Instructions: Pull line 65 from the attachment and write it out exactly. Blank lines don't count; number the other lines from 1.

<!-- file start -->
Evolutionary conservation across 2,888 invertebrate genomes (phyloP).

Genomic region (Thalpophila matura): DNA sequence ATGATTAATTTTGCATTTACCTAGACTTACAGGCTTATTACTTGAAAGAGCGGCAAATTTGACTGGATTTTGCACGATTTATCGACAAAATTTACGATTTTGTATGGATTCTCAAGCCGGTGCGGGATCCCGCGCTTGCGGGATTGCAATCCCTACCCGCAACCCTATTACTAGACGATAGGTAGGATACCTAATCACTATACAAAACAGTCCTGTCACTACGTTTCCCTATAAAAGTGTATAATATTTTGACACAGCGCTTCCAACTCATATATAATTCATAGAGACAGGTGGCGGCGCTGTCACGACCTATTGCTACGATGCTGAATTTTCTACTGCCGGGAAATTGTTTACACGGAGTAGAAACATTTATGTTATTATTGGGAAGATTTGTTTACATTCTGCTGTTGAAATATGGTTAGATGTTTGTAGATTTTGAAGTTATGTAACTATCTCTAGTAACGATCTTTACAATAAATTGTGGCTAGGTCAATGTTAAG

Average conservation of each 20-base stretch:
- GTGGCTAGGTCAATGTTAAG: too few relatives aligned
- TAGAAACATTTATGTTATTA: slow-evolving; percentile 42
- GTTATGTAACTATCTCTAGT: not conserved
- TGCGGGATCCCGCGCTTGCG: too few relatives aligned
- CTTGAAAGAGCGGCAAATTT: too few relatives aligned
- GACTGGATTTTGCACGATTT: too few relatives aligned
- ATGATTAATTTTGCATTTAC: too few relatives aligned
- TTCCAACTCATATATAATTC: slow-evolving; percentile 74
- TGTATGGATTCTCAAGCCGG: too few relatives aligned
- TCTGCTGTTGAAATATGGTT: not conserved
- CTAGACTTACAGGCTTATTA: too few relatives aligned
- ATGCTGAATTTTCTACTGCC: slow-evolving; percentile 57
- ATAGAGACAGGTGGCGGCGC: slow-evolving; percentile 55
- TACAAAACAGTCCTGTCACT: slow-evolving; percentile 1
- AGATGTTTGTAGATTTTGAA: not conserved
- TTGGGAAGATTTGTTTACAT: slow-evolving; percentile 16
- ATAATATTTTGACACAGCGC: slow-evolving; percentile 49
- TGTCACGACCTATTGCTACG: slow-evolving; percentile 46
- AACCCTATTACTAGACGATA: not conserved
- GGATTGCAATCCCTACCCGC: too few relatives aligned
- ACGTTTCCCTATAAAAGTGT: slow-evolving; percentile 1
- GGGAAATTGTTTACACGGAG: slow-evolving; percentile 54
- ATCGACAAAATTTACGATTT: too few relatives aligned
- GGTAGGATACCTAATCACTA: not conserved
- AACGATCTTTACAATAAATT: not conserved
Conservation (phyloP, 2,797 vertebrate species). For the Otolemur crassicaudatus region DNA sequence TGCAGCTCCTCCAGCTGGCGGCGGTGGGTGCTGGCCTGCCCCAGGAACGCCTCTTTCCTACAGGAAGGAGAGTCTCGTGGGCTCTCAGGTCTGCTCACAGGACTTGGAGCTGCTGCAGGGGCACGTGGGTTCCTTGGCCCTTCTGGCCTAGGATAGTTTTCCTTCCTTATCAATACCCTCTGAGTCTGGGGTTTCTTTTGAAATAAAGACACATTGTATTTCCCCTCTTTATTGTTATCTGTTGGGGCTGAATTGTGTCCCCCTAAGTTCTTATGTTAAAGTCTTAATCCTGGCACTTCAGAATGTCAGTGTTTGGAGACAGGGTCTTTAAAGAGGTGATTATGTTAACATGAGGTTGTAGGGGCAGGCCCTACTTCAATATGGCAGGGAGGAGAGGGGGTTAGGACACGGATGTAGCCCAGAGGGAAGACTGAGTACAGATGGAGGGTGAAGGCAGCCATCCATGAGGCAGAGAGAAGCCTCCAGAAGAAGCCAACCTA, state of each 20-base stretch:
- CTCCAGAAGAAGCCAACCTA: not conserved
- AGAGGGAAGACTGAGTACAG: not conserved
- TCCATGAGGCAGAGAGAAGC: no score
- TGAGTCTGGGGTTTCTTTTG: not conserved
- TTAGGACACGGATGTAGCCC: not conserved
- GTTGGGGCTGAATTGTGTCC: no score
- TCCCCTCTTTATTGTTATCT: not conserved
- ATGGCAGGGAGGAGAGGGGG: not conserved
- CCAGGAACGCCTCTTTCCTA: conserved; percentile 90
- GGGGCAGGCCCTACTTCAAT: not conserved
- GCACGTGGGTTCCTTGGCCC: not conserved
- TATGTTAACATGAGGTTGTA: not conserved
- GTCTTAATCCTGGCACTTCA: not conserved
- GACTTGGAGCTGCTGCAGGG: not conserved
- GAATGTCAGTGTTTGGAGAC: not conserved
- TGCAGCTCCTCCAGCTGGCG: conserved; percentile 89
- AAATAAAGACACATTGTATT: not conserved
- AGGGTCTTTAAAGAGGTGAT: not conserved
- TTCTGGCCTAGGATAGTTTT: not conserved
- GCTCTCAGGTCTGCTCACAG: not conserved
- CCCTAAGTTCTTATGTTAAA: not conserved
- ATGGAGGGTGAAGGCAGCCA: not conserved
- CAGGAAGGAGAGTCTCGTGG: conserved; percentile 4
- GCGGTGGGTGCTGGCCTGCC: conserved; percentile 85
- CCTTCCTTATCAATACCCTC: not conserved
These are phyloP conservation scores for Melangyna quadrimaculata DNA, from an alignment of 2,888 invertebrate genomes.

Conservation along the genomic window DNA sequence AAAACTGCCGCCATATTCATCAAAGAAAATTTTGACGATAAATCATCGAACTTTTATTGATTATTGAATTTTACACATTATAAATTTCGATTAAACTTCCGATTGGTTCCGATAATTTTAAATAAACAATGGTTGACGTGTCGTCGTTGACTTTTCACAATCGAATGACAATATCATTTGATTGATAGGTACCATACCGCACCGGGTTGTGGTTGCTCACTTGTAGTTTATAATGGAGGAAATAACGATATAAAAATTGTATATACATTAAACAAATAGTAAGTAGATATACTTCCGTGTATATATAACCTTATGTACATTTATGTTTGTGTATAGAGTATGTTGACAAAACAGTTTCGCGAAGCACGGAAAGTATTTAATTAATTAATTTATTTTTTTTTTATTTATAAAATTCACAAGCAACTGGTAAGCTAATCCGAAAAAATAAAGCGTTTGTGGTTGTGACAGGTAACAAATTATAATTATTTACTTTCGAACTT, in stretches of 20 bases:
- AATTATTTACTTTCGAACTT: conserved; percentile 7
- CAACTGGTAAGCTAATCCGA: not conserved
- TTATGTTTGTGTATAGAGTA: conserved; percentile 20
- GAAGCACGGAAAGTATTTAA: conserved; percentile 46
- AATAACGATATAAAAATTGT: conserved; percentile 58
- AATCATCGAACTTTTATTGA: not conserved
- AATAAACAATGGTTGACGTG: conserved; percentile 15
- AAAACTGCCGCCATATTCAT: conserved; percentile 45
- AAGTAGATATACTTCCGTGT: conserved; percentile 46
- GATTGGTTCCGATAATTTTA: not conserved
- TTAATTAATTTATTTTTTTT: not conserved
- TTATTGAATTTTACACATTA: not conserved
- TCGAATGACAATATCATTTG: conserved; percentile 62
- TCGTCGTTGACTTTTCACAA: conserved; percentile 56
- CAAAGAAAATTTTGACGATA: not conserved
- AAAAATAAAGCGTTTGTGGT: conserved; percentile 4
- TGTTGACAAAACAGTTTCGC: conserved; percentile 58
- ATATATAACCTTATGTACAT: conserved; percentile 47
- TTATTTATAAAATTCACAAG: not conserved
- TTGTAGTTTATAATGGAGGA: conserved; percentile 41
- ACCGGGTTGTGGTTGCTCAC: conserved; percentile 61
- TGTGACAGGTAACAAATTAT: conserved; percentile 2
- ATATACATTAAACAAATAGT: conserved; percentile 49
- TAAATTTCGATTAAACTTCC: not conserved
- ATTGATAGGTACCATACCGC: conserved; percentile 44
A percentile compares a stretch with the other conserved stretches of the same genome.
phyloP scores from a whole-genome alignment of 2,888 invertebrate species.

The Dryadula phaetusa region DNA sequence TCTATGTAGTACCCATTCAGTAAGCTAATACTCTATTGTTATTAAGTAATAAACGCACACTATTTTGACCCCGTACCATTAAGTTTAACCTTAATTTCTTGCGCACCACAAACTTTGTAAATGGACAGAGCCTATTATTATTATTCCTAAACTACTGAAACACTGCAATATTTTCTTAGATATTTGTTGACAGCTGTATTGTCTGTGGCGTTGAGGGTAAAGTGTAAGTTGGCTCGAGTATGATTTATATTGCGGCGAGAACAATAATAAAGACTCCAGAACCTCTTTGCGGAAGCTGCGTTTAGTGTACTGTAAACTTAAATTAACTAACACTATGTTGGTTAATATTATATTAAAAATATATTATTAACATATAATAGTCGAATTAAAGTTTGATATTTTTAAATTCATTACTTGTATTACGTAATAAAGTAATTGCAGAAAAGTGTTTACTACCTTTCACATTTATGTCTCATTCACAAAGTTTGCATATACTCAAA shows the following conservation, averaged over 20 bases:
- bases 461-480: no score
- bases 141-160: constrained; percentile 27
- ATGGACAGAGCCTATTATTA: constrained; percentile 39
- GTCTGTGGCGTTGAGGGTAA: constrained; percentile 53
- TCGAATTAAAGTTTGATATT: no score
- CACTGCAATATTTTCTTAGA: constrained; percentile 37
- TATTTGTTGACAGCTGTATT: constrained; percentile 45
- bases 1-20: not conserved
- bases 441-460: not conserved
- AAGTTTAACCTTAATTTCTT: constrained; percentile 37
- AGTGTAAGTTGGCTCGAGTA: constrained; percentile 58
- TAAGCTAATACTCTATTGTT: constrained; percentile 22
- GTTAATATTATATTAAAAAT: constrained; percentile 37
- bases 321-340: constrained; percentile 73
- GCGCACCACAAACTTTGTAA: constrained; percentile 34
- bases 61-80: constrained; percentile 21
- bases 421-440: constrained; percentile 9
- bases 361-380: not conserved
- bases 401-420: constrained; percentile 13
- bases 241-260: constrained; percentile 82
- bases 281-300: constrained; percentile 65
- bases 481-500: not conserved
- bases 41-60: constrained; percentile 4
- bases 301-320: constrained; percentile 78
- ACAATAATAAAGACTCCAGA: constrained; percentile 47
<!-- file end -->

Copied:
- AAGTAGATATACTTCCGTGT: conserved; percentile 46